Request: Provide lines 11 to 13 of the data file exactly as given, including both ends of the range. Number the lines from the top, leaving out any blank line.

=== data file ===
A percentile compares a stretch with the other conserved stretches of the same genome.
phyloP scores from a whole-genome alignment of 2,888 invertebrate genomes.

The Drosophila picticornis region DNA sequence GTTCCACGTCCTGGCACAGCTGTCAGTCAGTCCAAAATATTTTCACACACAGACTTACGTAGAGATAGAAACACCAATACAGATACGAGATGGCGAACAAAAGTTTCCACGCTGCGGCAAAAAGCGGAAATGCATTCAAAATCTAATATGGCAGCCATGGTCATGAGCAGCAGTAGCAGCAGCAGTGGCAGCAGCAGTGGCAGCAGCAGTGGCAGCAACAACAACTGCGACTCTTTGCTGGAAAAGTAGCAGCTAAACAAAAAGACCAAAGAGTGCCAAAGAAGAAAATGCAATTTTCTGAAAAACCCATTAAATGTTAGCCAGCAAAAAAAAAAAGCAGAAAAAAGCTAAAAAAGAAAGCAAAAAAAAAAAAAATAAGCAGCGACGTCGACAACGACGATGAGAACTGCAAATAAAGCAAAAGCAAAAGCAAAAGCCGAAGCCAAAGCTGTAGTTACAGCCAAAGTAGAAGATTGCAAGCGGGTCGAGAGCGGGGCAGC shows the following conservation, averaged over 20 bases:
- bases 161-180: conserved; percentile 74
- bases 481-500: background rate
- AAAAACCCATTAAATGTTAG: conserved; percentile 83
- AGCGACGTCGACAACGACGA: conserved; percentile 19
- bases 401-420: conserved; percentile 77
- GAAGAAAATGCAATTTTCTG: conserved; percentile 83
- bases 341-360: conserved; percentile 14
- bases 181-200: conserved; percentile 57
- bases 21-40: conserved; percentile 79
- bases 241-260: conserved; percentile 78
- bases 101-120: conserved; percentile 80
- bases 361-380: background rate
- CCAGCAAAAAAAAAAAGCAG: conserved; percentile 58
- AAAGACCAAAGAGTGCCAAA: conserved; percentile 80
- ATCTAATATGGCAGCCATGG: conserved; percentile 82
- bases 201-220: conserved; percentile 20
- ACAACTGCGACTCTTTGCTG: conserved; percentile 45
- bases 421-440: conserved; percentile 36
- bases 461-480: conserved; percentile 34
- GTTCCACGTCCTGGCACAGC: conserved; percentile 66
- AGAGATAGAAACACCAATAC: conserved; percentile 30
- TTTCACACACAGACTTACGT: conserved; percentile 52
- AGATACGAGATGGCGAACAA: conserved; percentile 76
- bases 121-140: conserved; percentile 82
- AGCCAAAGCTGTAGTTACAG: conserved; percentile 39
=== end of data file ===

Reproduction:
- bases 181-200: conserved; percentile 57
- bases 21-40: conserved; percentile 79
- bases 241-260: conserved; percentile 78